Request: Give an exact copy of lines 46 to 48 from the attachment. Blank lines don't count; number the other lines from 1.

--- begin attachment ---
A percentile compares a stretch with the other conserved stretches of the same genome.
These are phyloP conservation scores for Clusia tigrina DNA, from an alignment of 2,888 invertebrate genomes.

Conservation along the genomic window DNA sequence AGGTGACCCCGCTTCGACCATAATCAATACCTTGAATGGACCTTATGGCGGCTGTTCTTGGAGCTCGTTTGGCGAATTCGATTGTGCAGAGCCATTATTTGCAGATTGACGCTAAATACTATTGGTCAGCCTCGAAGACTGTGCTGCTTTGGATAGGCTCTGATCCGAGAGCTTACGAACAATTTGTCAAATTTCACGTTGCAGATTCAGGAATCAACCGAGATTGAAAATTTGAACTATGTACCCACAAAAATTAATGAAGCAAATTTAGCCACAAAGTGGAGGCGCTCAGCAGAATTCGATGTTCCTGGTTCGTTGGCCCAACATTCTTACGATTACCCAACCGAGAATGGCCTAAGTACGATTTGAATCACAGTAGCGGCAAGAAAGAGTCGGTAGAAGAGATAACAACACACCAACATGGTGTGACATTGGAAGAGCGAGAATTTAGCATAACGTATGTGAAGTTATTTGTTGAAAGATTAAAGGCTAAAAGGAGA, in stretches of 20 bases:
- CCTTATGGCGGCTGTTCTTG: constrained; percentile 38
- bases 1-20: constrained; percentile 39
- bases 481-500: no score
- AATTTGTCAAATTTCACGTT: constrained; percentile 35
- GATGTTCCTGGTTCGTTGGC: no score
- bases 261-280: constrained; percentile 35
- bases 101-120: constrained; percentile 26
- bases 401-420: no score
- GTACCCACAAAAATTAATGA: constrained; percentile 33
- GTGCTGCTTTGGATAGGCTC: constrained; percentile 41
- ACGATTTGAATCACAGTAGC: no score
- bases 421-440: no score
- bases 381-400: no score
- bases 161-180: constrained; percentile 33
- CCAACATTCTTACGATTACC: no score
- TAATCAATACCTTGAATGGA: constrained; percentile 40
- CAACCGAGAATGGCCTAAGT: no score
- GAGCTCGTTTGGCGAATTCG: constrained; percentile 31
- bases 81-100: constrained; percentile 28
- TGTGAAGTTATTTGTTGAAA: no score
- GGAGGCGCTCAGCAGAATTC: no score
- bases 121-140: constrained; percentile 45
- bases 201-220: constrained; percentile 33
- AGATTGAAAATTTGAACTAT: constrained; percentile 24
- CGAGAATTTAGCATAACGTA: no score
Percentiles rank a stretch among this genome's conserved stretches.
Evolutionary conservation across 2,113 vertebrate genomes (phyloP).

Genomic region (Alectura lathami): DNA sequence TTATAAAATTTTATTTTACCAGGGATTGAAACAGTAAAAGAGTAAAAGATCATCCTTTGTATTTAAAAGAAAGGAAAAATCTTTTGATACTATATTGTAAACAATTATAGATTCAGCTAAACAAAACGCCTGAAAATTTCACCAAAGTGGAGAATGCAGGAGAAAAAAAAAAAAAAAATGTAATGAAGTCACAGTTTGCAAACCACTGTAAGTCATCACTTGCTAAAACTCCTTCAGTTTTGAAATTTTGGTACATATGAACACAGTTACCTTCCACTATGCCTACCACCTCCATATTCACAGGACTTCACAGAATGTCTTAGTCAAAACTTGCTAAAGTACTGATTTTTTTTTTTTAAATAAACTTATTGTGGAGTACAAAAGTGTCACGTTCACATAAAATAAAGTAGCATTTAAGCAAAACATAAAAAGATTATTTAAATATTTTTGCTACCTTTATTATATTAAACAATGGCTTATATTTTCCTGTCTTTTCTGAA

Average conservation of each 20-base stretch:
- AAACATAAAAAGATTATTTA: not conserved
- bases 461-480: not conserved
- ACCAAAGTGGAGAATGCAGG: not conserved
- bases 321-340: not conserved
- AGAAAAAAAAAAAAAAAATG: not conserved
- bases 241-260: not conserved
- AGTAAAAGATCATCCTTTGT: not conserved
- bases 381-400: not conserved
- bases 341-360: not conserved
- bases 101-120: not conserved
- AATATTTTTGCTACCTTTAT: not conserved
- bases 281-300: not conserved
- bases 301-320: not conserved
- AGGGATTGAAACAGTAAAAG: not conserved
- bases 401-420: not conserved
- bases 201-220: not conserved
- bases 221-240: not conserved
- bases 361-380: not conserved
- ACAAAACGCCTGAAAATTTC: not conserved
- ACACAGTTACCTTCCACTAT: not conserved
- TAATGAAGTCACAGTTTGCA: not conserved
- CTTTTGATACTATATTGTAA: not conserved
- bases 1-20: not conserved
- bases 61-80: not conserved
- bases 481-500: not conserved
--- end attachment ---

- AGGGATTGAAACAGTAAAAG: not conserved
- bases 401-420: not conserved
- bases 201-220: not conserved